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“Russia’s Statehood: The Authorities and Society during the Twentieth Century”. 30-31.05.2013, St. Petersburg

On 30-31 May 2013, St. Petersburg State University’s Faculty of History will hold an international research conference entitled “Russia’s Statehood: The Authorities and Society during the Twentieth Century.”

This idea builds off of our already successful experience in October 2010 hosting an international conference dedicated to the study of late Stalinism and the epoch of N.S. Khrushchev and we hope to, within the parameters of this future conference, continue our scientific dialogue with historians from different countries who also study Russia’s contemporary history.

The creation and development of the Russian state remain questions of great importance even as they have been studied in many ways by Russian historians and their foreign colleagues. Already this year (2012), the attention of scientific circles within the Russian Federation has been drawn to the 1150th anniversary of the birth of the Russian state.   Now, research is set to continue in 2013—a meaningful year if ever there was one for that area of knowledge. Four hundred years ago, began the rule of Romanovs which to significant extent determined the particularities of Russia’s subsequent development as a state. The year 2013 should also attract the attention of historians for it was 100 years ago that a period of relatively stable growth for our country ended and the First World War and Bolshevik Revolution began a new era of for the development Russia’s statehood.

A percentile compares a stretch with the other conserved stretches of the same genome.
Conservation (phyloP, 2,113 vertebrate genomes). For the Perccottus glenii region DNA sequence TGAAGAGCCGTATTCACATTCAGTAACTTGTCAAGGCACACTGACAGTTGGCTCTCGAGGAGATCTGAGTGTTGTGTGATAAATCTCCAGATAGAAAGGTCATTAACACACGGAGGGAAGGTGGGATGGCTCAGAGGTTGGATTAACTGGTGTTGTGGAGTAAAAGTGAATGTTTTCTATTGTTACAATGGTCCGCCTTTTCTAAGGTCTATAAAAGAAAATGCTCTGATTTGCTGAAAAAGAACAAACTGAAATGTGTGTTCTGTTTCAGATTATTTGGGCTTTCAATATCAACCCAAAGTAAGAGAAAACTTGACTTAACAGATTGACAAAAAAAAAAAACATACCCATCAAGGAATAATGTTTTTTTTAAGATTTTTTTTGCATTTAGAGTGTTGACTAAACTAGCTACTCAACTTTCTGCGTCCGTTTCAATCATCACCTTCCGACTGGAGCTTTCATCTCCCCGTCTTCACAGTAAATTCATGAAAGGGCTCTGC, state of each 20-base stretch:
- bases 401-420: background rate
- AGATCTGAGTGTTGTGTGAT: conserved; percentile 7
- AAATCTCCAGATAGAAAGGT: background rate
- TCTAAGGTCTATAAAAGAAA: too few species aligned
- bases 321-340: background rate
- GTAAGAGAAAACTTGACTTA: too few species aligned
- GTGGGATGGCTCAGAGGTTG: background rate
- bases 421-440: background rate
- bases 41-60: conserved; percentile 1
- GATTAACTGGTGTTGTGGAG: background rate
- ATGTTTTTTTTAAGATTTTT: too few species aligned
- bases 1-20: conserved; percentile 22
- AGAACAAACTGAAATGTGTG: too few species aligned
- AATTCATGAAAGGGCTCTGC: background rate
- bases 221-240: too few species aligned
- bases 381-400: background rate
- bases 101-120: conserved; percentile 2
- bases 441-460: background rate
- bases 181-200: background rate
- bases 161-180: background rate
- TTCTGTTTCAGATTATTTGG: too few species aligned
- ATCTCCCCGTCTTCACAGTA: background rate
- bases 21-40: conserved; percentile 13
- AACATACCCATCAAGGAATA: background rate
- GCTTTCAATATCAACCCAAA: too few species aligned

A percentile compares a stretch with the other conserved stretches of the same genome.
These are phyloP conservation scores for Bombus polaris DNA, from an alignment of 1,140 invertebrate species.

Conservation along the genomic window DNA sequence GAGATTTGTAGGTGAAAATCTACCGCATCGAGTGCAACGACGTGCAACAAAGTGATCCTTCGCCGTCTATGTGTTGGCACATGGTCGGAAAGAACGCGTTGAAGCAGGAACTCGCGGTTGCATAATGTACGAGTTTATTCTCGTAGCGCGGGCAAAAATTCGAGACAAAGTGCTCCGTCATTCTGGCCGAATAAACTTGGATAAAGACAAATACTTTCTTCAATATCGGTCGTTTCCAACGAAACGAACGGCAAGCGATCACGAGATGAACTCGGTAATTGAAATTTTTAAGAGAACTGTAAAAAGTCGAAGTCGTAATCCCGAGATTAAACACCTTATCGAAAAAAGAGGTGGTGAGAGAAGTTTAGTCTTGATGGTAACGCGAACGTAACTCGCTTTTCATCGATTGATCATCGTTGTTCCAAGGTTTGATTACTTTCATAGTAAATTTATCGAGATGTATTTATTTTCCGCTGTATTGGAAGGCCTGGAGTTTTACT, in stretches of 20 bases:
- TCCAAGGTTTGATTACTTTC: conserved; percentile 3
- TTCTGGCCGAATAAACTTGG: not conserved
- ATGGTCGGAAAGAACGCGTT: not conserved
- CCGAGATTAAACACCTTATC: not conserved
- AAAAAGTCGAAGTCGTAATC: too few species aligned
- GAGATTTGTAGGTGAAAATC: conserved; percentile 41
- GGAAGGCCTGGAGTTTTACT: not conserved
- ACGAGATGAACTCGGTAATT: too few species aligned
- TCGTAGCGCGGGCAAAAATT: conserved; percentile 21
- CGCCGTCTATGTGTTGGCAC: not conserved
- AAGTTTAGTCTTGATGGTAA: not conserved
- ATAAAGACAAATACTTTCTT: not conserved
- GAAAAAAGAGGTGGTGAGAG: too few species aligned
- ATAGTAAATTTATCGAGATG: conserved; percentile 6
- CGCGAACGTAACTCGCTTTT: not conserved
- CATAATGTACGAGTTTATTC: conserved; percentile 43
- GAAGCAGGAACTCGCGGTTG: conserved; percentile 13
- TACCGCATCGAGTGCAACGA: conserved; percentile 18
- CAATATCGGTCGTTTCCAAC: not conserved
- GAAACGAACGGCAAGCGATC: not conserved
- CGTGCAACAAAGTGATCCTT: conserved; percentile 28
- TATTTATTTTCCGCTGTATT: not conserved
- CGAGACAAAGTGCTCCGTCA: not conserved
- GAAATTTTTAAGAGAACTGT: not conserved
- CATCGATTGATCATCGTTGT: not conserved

We invite you to take part in the discussion of questions that remain hotly debated especially as the Russian Federation continues to experience developments connected to the ongoing formation of a new form of statehood. This conference has already received support from the St. Petersburg City Government’s Committee for External Ties as well as the B.N. Yeltsin Presidential Library. During the conference’s proceedings we hope to examine the following “blocks” of problems:

1. Russia’s revolutions and wars of the 20th and 21st Centuries

2. Transformations of the political system, the economy, and society

3. Problems building a nation-state and the collapse of states

4. Issues involving culture including relationships between the intelligentsia, the authorities, and the people

The language of the conference is Russian. Those scholars selected to participate in the conference may elect to have the Organizing Committee translate their presentations from their language of choice to Russian in the months prior to the conference’s taking place. The articles off of which these presentations are based may also be translated into Russian for publication in a conference compendium to appear at a later date.

The conference’s Organizing Committee plans also to take upon itself the costs of two-nights lodging plus breakfast for those historians selected to participate in the conference.

If you are interested in participating, please send a short e-mail explaining your presentation topic by 1 February 2013 to Dr. Ludmila K. Riabova, Associate Professor of History, Istoricheskii Fakul’tet (Otdel’  Istochnikovedeniia istorii Rossii), Sankt-Peterburgskii Gosudarstvennyi Universitet, Mendeleevskaia Linia d. 5, g. Sankt-Peterburg, Rossiiskaia Federatsiia, 199034.  (e-mail:lryabovaspb@gmail.com).